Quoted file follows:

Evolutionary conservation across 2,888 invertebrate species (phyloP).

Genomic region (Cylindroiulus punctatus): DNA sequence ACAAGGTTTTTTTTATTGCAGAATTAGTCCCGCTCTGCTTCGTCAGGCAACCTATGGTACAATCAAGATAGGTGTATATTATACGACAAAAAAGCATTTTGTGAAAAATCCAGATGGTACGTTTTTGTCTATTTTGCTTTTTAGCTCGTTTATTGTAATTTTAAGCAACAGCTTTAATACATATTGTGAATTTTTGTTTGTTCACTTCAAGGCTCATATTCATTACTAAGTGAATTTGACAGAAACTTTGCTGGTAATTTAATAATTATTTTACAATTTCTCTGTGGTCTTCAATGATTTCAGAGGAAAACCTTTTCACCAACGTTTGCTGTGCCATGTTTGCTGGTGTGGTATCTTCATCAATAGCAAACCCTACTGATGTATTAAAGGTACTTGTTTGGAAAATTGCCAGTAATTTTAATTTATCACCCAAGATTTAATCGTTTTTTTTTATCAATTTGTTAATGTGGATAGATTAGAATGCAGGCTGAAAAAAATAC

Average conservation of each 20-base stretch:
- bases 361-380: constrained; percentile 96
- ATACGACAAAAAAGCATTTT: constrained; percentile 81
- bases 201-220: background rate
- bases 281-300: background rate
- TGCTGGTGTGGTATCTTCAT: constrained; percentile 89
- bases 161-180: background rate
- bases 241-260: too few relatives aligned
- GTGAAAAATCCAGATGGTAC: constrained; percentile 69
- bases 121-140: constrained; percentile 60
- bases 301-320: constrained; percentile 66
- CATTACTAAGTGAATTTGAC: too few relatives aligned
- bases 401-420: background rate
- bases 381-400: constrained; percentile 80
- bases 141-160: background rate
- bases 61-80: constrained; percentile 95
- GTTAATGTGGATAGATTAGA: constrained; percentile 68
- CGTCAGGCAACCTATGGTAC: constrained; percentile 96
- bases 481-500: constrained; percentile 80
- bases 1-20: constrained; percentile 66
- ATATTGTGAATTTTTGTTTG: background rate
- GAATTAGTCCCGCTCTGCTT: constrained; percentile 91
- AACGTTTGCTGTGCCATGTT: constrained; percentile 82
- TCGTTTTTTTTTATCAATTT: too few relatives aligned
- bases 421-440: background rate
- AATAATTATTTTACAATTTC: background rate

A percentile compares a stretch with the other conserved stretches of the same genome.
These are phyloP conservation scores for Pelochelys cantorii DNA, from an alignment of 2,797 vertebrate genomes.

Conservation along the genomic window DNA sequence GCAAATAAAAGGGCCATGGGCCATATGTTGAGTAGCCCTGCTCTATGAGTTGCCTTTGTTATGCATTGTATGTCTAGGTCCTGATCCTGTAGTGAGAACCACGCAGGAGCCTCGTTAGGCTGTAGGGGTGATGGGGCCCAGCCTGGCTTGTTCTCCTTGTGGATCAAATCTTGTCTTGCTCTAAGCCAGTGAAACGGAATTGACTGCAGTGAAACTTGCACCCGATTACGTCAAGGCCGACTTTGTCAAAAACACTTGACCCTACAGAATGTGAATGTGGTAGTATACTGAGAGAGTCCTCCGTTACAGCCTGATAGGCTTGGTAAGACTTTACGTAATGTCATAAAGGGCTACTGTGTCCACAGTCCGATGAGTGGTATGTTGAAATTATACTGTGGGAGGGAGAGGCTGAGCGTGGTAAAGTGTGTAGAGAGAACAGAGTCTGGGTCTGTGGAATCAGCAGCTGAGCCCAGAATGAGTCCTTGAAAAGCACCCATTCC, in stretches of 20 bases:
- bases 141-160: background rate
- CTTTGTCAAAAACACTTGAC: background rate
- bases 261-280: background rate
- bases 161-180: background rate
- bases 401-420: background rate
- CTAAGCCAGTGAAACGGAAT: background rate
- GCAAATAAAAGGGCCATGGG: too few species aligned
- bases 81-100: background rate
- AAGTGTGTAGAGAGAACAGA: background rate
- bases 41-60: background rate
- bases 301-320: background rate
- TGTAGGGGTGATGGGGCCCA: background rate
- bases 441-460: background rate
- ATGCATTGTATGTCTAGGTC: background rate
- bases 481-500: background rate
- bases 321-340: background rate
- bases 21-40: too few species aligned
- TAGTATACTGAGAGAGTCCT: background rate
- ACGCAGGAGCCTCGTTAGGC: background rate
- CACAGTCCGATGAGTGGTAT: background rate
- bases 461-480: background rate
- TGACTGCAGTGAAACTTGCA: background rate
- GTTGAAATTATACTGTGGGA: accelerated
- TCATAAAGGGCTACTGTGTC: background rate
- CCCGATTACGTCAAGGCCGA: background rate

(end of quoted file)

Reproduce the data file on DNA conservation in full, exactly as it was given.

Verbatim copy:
Evolutionary conservation across 2,888 invertebrate species (phyloP).

Genomic region (Cylindroiulus punctatus): DNA sequence ACAAGGTTTTTTTTATTGCAGAATTAGTCCCGCTCTGCTTCGTCAGGCAACCTATGGTACAATCAAGATAGGTGTATATTATACGACAAAAAAGCATTTTGTGAAAAATCCAGATGGTACGTTTTTGTCTATTTTGCTTTTTAGCTCGTTTATTGTAATTTTAAGCAACAGCTTTAATACATATTGTGAATTTTTGTTTGTTCACTTCAAGGCTCATATTCATTACTAAGTGAATTTGACAGAAACTTTGCTGGTAATTTAATAATTATTTTACAATTTCTCTGTGGTCTTCAATGATTTCAGAGGAAAACCTTTTCACCAACGTTTGCTGTGCCATGTTTGCTGGTGTGGTATCTTCATCAATAGCAAACCCTACTGATGTATTAAAGGTACTTGTTTGGAAAATTGCCAGTAATTTTAATTTATCACCCAAGATTTAATCGTTTTTTTTTATCAATTTGTTAATGTGGATAGATTAGAATGCAGGCTGAAAAAAATAC

Average conservation of each 20-base stretch:
- bases 361-380: constrained; percentile 96
- ATACGACAAAAAAGCATTTT: constrained; percentile 81
- bases 201-220: background rate
- bases 281-300: background rate
- TGCTGGTGTGGTATCTTCAT: constrained; percentile 89
- bases 161-180: background rate
- bases 241-260: too few relatives aligned
- GTGAAAAATCCAGATGGTAC: constrained; percentile 69
- bases 121-140: constrained; percentile 60
- bases 301-320: constrained; percentile 66
- CATTACTAAGTGAATTTGAC: too few relatives aligned
- bases 401-420: background rate
- bases 381-400: constrained; percentile 80
- bases 141-160: background rate
- bases 61-80: constrained; percentile 95
- GTTAATGTGGATAGATTAGA: constrained; percentile 68
- CGTCAGGCAACCTATGGTAC: constrained; percentile 96
- bases 481-500: constrained; percentile 80
- bases 1-20: constrained; percentile 66
- ATATTGTGAATTTTTGTTTG: background rate
- GAATTAGTCCCGCTCTGCTT: constrained; percentile 91
- AACGTTTGCTGTGCCATGTT: constrained; percentile 82
- TCGTTTTTTTTTATCAATTT: too few relatives aligned
- bases 421-440: background rate
- AATAATTATTTTACAATTTC: background rate

A percentile compares a stretch with the other conserved stretches of the same genome.
These are phyloP conservation scores for Pelochelys cantorii DNA, from an alignment of 2,797 vertebrate genomes.

Conservation along the genomic window DNA sequence GCAAATAAAAGGGCCATGGGCCATATGTTGAGTAGCCCTGCTCTATGAGTTGCCTTTGTTATGCATTGTATGTCTAGGTCCTGATCCTGTAGTGAGAACCACGCAGGAGCCTCGTTAGGCTGTAGGGGTGATGGGGCCCAGCCTGGCTTGTTCTCCTTGTGGATCAAATCTTGTCTTGCTCTAAGCCAGTGAAACGGAATTGACTGCAGTGAAACTTGCACCCGATTACGTCAAGGCCGACTTTGTCAAAAACACTTGACCCTACAGAATGTGAATGTGGTAGTATACTGAGAGAGTCCTCCGTTACAGCCTGATAGGCTTGGTAAGACTTTACGTAATGTCATAAAGGGCTACTGTGTCCACAGTCCGATGAGTGGTATGTTGAAATTATACTGTGGGAGGGAGAGGCTGAGCGTGGTAAAGTGTGTAGAGAGAACAGAGTCTGGGTCTGTGGAATCAGCAGCTGAGCCCAGAATGAGTCCTTGAAAAGCACCCATTCC, in stretches of 20 bases:
- bases 141-160: background rate
- CTTTGTCAAAAACACTTGAC: background rate
- bases 261-280: background rate
- bases 161-180: background rate
- bases 401-420: background rate
- CTAAGCCAGTGAAACGGAAT: background rate
- GCAAATAAAAGGGCCATGGG: too few species aligned
- bases 81-100: background rate
- AAGTGTGTAGAGAGAACAGA: background rate
- bases 41-60: background rate
- bases 301-320: background rate
- TGTAGGGGTGATGGGGCCCA: background rate
- bases 441-460: background rate
- ATGCATTGTATGTCTAGGTC: background rate
- bases 481-500: background rate
- bases 321-340: background rate
- bases 21-40: too few species aligned
- TAGTATACTGAGAGAGTCCT: background rate
- ACGCAGGAGCCTCGTTAGGC: background rate
- CACAGTCCGATGAGTGGTAT: background rate
- bases 461-480: background rate
- TGACTGCAGTGAAACTTGCA: background rate
- GTTGAAATTATACTGTGGGA: accelerated
- TCATAAAGGGCTACTGTGTC: background rate
- CCCGATTACGTCAAGGCCGA: background rate